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Governments have closed churches across the US. Yet many Americans are finding their faith is stronger now, not weaker.


Can't be stopped

Photo by BRIDGET BENNETT/AFP via Getty Images

Limiting — or outright prohibiting — in-person religious services has become one of the most controversial moves that states have made in an attempt to slow the coronavirus pandemic. Nearly a fifth of all states still have bans on religious gatherings, while many others have put stringent restrictions on such meetings.

But there's good news. Despite governmental heavy-handedness, Americans generally are far more likely to say that their faith has grown stronger during this time of trial rather than weaker. The numbers are even better for Christians who have been the leading voices in calling for an end to church lockdowns.

What are the numbers?

A new Pew Research study reported that 91% of adults say their congregation has closed religious services to the public, while just 3% say people are still gathering in person at their house of worship.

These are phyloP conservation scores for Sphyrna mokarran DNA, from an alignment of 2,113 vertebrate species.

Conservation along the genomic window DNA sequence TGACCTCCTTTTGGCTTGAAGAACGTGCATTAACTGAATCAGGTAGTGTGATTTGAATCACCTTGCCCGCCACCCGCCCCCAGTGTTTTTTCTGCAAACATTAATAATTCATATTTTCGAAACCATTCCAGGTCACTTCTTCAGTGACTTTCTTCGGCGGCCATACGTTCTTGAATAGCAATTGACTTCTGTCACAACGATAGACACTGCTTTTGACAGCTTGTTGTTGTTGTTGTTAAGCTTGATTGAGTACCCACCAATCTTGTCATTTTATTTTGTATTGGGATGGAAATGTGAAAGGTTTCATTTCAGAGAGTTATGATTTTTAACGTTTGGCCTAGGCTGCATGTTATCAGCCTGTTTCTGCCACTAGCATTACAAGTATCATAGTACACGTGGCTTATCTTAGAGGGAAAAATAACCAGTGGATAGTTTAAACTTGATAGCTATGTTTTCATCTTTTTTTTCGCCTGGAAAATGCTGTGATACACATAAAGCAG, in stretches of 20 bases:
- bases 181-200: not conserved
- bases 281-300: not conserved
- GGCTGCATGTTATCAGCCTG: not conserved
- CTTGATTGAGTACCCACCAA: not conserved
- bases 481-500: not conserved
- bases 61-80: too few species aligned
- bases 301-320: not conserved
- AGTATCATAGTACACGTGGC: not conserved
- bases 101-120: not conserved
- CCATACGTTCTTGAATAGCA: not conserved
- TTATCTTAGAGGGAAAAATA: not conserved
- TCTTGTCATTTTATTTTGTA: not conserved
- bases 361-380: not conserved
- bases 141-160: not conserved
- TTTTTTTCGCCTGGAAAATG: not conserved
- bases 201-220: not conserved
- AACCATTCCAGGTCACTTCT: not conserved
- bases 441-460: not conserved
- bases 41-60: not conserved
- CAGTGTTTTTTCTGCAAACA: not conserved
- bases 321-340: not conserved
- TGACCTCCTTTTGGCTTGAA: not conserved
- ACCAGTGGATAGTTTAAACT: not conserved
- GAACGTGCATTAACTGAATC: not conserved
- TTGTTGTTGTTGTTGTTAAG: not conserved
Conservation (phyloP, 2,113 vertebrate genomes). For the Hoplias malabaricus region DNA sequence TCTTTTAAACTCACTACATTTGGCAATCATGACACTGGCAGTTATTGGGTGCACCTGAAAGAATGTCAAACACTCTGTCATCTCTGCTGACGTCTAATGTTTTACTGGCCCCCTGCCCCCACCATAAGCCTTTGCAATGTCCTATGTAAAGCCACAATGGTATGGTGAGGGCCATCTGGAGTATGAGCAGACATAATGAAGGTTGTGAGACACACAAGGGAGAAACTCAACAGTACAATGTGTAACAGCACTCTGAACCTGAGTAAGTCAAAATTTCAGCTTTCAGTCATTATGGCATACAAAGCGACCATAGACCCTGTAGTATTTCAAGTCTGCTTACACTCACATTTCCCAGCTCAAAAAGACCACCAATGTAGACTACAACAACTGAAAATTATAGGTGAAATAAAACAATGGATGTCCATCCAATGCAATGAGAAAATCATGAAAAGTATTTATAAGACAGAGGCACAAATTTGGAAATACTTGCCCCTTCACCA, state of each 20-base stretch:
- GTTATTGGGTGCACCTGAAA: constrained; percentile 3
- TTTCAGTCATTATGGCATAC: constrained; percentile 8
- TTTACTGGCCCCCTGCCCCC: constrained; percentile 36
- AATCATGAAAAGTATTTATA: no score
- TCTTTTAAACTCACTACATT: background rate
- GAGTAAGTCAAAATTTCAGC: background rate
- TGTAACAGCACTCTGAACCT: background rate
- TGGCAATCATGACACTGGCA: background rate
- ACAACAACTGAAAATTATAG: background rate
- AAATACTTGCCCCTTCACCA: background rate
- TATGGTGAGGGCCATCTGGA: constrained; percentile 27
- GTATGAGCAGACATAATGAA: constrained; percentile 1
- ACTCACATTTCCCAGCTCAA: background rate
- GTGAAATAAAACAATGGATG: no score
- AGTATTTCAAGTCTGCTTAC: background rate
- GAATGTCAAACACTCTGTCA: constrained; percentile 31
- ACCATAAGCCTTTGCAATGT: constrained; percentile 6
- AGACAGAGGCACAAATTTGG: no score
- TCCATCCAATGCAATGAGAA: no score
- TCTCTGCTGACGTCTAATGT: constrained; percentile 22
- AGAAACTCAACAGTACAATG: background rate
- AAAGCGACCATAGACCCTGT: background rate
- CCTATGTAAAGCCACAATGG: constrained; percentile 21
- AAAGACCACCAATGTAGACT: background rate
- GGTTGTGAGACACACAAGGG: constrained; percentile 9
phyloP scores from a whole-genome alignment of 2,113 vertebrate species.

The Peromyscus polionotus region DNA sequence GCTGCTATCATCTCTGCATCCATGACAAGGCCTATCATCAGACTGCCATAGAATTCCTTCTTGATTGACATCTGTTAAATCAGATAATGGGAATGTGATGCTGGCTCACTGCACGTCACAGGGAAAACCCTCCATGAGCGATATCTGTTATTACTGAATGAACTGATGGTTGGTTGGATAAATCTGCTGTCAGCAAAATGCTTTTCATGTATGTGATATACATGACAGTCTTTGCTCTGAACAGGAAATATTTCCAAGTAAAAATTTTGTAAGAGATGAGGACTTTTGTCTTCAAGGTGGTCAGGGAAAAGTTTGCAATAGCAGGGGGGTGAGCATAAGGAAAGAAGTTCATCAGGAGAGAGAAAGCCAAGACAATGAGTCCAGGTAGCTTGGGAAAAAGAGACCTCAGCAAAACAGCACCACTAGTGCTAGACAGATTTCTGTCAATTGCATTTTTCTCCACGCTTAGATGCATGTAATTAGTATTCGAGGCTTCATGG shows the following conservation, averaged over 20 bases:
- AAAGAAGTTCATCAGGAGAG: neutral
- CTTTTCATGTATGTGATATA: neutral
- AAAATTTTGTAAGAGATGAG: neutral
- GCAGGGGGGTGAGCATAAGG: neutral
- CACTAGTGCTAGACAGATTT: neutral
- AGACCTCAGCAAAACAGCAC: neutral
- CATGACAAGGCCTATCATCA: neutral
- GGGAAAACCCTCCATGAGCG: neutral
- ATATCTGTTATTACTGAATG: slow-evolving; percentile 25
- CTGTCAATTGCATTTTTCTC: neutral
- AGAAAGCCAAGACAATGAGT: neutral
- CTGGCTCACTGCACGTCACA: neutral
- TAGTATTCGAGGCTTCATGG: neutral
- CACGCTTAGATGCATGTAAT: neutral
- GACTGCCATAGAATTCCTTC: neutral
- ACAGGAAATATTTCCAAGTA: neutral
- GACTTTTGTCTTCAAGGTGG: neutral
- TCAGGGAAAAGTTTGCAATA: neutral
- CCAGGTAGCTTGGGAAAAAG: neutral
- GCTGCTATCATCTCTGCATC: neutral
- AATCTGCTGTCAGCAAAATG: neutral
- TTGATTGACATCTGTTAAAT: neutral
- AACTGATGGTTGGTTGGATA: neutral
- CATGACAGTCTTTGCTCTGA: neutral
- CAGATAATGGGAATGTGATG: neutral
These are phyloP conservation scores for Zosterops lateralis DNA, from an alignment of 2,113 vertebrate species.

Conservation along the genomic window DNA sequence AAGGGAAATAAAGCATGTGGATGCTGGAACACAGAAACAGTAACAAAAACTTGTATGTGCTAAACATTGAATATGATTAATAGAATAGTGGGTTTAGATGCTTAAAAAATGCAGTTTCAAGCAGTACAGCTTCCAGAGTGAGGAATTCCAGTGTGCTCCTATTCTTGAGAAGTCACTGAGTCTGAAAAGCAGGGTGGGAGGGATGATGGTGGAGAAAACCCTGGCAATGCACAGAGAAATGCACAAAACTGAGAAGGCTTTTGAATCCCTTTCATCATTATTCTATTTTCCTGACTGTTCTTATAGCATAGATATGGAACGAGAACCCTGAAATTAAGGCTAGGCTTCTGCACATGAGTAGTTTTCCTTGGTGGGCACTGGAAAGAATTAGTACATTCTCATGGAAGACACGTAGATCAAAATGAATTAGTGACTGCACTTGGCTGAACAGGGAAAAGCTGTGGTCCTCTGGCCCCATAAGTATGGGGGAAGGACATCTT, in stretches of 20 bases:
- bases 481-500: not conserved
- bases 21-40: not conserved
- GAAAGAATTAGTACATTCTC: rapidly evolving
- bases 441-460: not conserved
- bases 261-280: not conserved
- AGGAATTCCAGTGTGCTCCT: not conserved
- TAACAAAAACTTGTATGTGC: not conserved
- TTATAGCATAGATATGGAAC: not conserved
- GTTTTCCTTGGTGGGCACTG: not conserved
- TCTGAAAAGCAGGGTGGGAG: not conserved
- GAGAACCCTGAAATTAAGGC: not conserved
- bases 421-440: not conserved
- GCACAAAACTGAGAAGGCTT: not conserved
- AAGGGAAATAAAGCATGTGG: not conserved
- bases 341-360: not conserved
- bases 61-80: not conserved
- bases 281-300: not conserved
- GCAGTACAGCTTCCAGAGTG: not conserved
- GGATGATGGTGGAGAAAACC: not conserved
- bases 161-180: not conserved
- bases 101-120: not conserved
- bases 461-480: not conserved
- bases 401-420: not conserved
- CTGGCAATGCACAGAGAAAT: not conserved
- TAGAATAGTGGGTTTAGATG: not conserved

Even though Americans say their churches' doors are closed, the same Pew survey revealed that among all adults, 24% have said their religious faith has become stronger, while only 2% say their faith has become weaker. Nearly half (47%) say their faith hasn't changed much.

For Christians, the number is even more encouraging: 35% of them say their faith its stronger, with Protestants more likely (38%) than Catholics (27%) to say they've seen their faith strengthened during this time.

Within the Protestant group, 42% of Evangelicals say their faith is stronger, but just 22% of mainline Protestants say the same.

The faith subset where the most people are claiming a stronger faith is black Protestants, 56% of whom hold that view.

Blacks also happen to be the general-population group most likely to say (41%) their faith has grown during the pandemic. They are twice as likely as whites (20%) and a third more likely than Hispanics (30%) to say the crisis has strengthened their faith.

Further breakdown of the polling shows:

  • The older the respondent, the more likely he was to say his faith was stronger through all of this: 29% of 65+; 28% of 50-64; 22% of 30-49; and 17% of 18-29.
  • Women (30%) were more likely to than men (18%) to say their faith was stronger.
  • 29% of Republicans said their faith was strong, while 19% of Democrats said the same.

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